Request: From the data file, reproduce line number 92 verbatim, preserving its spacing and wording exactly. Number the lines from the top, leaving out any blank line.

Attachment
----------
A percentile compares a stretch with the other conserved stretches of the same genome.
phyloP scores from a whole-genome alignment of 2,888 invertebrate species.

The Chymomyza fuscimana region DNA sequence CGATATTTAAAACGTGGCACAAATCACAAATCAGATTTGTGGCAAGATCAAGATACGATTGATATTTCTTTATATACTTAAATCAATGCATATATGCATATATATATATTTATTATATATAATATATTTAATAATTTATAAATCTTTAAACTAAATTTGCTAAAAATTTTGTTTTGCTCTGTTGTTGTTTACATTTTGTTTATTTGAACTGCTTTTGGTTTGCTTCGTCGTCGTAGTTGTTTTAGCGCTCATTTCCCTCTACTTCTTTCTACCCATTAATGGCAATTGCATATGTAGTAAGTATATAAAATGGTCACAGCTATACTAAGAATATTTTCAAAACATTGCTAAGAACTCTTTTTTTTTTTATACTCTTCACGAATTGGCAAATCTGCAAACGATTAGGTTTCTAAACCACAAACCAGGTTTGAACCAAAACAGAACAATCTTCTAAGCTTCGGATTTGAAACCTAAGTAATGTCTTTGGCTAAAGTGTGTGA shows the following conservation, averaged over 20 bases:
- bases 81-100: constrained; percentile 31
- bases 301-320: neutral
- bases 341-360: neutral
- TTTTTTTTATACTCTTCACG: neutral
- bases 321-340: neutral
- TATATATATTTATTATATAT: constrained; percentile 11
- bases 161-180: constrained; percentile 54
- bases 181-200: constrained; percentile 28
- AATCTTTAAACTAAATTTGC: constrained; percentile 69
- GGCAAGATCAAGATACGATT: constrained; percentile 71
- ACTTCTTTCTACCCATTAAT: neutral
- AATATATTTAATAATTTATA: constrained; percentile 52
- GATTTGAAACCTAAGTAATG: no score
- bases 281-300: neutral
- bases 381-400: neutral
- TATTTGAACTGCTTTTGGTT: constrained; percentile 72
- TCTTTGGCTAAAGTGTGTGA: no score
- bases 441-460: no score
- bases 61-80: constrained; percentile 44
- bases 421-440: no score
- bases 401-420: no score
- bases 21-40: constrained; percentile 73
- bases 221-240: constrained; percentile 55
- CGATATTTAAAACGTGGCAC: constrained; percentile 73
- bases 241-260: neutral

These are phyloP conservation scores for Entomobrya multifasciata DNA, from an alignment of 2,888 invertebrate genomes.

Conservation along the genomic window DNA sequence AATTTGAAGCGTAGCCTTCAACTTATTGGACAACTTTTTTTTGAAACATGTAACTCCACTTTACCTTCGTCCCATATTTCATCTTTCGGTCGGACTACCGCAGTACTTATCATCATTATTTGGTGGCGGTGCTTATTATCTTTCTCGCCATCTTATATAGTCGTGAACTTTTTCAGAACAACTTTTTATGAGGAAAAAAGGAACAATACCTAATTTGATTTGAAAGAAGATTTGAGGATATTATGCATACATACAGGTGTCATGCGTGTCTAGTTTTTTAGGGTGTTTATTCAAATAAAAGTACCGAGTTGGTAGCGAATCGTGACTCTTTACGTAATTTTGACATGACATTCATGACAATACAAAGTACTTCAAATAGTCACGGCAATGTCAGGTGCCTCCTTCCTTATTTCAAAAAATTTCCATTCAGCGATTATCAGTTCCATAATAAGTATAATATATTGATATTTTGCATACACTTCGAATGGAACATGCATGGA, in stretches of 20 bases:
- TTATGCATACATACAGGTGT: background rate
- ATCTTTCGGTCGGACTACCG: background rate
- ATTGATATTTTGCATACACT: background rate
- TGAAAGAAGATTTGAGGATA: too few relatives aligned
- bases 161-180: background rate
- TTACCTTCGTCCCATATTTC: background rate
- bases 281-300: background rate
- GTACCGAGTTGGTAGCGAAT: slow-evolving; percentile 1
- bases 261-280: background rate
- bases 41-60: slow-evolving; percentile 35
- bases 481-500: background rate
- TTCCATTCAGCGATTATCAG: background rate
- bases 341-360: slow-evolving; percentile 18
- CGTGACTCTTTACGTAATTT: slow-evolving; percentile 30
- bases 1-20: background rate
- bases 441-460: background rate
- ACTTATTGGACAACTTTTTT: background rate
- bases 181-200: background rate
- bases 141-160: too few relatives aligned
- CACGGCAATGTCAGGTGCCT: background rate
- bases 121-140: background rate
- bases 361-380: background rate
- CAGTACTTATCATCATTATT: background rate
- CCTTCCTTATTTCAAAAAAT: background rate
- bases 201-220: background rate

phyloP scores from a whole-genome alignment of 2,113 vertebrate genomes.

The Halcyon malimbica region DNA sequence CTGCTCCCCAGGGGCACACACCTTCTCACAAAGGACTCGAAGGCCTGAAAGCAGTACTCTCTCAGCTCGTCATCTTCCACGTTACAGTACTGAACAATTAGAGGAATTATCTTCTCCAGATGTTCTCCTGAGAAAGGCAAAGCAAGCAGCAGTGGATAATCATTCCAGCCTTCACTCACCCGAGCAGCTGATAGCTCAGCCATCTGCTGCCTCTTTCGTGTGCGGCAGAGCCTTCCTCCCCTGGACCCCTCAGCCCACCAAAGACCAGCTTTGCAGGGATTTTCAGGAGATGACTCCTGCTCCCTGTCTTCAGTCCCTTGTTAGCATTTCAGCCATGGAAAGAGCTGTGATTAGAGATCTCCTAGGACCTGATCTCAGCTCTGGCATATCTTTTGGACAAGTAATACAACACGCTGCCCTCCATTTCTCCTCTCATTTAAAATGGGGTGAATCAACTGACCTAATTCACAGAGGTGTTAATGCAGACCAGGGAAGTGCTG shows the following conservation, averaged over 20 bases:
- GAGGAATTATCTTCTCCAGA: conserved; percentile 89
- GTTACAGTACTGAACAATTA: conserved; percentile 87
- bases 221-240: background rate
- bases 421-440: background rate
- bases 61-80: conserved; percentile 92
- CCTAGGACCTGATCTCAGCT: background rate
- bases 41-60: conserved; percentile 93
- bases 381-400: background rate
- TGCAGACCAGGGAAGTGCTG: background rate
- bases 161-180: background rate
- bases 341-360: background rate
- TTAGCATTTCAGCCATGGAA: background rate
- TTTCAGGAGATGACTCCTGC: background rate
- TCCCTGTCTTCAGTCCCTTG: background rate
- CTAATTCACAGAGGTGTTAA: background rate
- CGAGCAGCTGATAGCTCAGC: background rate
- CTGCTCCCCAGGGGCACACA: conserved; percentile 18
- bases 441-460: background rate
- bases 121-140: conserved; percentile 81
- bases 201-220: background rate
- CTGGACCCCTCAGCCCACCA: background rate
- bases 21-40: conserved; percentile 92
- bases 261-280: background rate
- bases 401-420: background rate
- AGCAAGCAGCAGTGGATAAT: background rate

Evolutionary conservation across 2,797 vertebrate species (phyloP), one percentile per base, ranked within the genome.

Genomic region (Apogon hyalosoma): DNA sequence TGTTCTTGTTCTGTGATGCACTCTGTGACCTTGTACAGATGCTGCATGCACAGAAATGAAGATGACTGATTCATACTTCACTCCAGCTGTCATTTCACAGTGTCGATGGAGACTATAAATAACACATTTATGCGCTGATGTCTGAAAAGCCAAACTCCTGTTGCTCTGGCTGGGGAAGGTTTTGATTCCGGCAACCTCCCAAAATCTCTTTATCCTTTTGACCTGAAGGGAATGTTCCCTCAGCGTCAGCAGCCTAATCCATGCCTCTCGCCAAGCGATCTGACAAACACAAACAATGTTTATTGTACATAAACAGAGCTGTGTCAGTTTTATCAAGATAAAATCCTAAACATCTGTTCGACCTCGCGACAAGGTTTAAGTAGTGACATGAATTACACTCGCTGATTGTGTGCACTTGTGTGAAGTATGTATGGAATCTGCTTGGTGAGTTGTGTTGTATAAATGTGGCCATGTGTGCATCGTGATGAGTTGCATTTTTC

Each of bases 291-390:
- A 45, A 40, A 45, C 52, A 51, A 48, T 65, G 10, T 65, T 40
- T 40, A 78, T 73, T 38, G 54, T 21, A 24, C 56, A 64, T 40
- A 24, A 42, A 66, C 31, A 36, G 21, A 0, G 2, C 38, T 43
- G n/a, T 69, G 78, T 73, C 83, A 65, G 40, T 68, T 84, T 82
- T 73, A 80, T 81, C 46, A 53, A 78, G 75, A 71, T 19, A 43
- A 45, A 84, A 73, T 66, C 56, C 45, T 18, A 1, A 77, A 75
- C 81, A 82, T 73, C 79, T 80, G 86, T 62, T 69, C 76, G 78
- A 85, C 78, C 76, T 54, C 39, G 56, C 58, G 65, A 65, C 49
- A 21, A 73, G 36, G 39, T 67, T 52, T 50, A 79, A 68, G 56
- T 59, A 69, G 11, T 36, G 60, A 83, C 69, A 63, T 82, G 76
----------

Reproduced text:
- C 81, A 82, T 73, C 79, T 80, G 86, T 62, T 69, C 76, G 78